If you require medical attention up to and including hospitalization, we will do our best to help you as a fellow community member but this will be your responsibility. Nothing we do, including offering RAT kits if we are able to do so, constitutes providing medical care or services to you.
Last Policy Update: 19:15, July 10, 2022
In addition to COVID-19 we are currently advising all attendees to take additional precautions to prevent the spread of Monkeypox. With only 19 confirmed cases in RI as of 7/30/22 the risk is currently low, however we still encourage all attendees to follow the below recommendations.
According to the RI Department of Health symptoms of monkeypox can include:
- Muscle aches and backache
- Swollen lymph nodes
- A rash that can look like pimples or blisters that appears on the face, inside the mouth, and on other parts of the body, like the hands, feet, chest, genitals, or anus
If you are currently experiencing any of these symptoms while attending the convention we ask that you please notify a staff member immediately. If you have not yet arrived at the convention and are experiencing any of these symptoms we ask that you please stay home.
Transmission occurs through close physical contact with body fluids, monkeypox sores, items that have been contaminated with fluids or sores (clothing, bedding, etc.), or through respiratory droplets following prolonged face-to-face contact. This includes anyone with prolonged skin-to-skin contact and bodily fluids, such as through crowded settings or sexual contact. Anyone who has been in close contact with someone who has monkeypox is at risk.
Unlike COVID-19, which spreads easily through the air, the risk of monkeypox to the general public is currently low unless they engage in higher-risk behaviors. Having sex with multiple sex partners can increase a person’s risk of becoming infected when monkeypox is spreading in the community.
How to protect yourself:
- Consider covering exposed skin in dense, indoor crowds
- Don’t share bedding or clothing with others when possible
- Before having close, physical contact with others, talk to your partners about their health and any recent rashes or sores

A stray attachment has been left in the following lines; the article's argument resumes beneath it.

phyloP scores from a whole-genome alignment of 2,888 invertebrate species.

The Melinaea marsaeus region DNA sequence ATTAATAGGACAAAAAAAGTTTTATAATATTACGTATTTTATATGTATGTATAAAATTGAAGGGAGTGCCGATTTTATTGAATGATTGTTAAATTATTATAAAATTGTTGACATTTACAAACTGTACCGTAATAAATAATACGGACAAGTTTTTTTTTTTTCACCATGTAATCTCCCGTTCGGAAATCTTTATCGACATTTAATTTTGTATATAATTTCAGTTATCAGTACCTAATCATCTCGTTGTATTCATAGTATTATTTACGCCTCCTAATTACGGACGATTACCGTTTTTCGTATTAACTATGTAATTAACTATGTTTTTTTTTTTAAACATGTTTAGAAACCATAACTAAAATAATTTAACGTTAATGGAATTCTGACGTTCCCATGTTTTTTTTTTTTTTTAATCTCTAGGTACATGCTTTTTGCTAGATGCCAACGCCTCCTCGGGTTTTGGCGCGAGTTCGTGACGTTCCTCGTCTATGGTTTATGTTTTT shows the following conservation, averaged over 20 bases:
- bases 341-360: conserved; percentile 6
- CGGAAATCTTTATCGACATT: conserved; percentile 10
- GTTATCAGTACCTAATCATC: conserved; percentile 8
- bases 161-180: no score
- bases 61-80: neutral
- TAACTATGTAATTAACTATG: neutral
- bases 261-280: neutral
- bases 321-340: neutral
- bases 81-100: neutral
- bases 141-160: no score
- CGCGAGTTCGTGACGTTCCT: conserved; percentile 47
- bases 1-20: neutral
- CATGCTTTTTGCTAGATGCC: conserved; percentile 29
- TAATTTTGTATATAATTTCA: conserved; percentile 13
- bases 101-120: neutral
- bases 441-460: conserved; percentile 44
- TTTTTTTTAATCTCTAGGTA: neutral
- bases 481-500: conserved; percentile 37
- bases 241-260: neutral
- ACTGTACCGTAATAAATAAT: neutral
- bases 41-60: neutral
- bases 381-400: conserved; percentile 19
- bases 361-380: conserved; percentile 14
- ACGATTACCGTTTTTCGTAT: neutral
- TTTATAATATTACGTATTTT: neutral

- Talk to your healthcare provider if you were potentially exposed. You may be a candidate for a post-exposure vaccination to prevent the development of the disease
How to protect others:
If you have symptoms particularly a rash consistent with monkeypox (even if you do not think you were in contact with anyone with monkeypox), or if you have been in contact with someone who has been diagnosed with monkeypox:
- Stay home if you are feeling sick
- Contact a health care provider as soon as possible for an evaluation
- Avoid skin-to-skin, or close contact with others, including sexual contact, until a medical evaluation has been completed
- Inform sex partners about any symptoms you are experiencing
- Cover the rash with clean, dry, loose-fitting clothing
- Wear a well-fitted mask
- If you are contacted by public health officials, answer their confidential questions to help protect others who may have been exposed
While many of the identified cases are within networks of self-identified gay and bisexual men, trans people, and men who have sex with men, people of any sexual orientation or gender identity can become infected and spread monkeypox.
For more information please visit the CDC website.
CONSENT AND PERSONAL SAFETY
The core RKO Con security team consists of TJ Monjay, Cassia Autumn, and Roy Rossi. They ask that all attendees read this post in the RKO Con Social Facebook group, which goes over some potential dangerous situations that could arise at a convention, and how we can all work together to keep each other safe.